“All that we are is the result of what we have thought. The mind is everything. What we think we become.”
I am cognitive of doing that ‘at least once’. I have never told this story – perhaps at 52 and a few months shy of my birthday I can do so without embarrassment – before I begin actually reading Delta of Venus I want to offer ‘a moment’ a decade ago sitting on the tarmac of Boston Logan aboard an Air France flight bound for a long weekend in Paris. At the risk of being sensational, the plane was full save for two seats, the middle one next to my own window and one in the bulkhead eleven rows ahead of me with the final boarding call being made. We’ve all ‘been there’ grateful for the reprieve of space on an overnight transatlantic flight, I had taken my Tylenol PM, had changed into my pajama bottoms, washed my face and brushed my teeth and was prepared to forego the inflight meal for sleep when “he” stepped on board. Tall, chiseled, broad shouldered, seriously Gallic featured and a soft sigh escaped my lips. The thought, fleeting, was as he took the bulkhead seat, now why it is that no man that looks like that ever sits next to me? (Just like that scene in The Holiday when Kate Winslet is shackled not with the dreamy guy but sandwiched between two blue hairs talking the whole way to Los Angeles whilst she receives a text from the man she is escaping!) The power of our thoughts to alter the course of our lives plays out in this millisecond of ‘eye candy vs. space to spread out’. Just as the flight attendants are about to run through the safety card drill his hand goes up to the bell – the two men on either side of him are just as broad shouldered. Body language tells all and the next moment “he” is sitting next to me.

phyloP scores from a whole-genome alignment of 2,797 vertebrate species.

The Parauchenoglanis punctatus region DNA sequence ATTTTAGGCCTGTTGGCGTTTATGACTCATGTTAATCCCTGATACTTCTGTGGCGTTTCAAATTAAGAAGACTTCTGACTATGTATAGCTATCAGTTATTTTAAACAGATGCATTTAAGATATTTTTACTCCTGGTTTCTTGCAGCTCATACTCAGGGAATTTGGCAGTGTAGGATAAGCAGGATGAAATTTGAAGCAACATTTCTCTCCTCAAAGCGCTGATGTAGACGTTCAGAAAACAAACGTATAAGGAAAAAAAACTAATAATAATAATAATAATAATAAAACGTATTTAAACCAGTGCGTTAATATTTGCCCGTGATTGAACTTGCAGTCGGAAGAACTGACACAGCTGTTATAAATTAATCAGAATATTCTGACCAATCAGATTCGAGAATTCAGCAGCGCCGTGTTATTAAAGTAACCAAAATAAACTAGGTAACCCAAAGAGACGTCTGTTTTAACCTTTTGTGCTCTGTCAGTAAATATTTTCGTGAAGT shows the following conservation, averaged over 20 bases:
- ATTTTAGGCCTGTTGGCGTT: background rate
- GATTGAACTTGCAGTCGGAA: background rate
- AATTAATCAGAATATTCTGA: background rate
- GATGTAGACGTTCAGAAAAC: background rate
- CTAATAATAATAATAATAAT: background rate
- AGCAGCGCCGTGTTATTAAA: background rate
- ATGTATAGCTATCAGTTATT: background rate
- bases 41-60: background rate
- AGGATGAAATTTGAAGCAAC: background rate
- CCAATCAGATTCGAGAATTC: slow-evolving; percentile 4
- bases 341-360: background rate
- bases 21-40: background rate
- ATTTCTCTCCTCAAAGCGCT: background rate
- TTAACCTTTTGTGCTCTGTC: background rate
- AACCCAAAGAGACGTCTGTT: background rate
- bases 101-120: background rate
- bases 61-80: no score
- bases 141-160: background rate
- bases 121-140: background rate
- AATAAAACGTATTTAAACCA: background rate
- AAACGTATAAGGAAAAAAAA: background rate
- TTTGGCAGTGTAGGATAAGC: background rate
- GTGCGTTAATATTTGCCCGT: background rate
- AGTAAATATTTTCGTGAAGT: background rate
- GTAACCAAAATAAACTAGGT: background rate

Over Champagne, and the dinner I didn’t want, Philippe let me practice my school-girl French. He laughed in appropriate places, thoroughly charmed and was a perfect gentleman – almost. I will not travel without my down pillow, in this instance adorned in a white with pink bow-knots pillow sham. This struck him as funny, but I offered to share, as the lights were dimmed he kissed me – an amazing kiss. You know those movie scenes where every bit of sexual tension plays out? How the couple involved is breathless and hungry? Our encounter was like that. His fingers found license unbuttoning my shirt just enough to place his hand on the lace of my bra, then in cupping and fondling my breast and all while we kissed, and yes, he brought me to a (hard fought to maintain silent) dramatic climax at 31,000 feet with my clothes still on surrounded by 400 people.
My point is thus, life is full of such (unimagined) possibilities, and a these experiences can go a long way in carrying us over the seasons of famine in our sexuality. While erotica has its place (I am sure) I have never actively sought it out before Ms. Nin’s book arrived this afternoon, I would much rather live it than read the product of someone else’s imagination.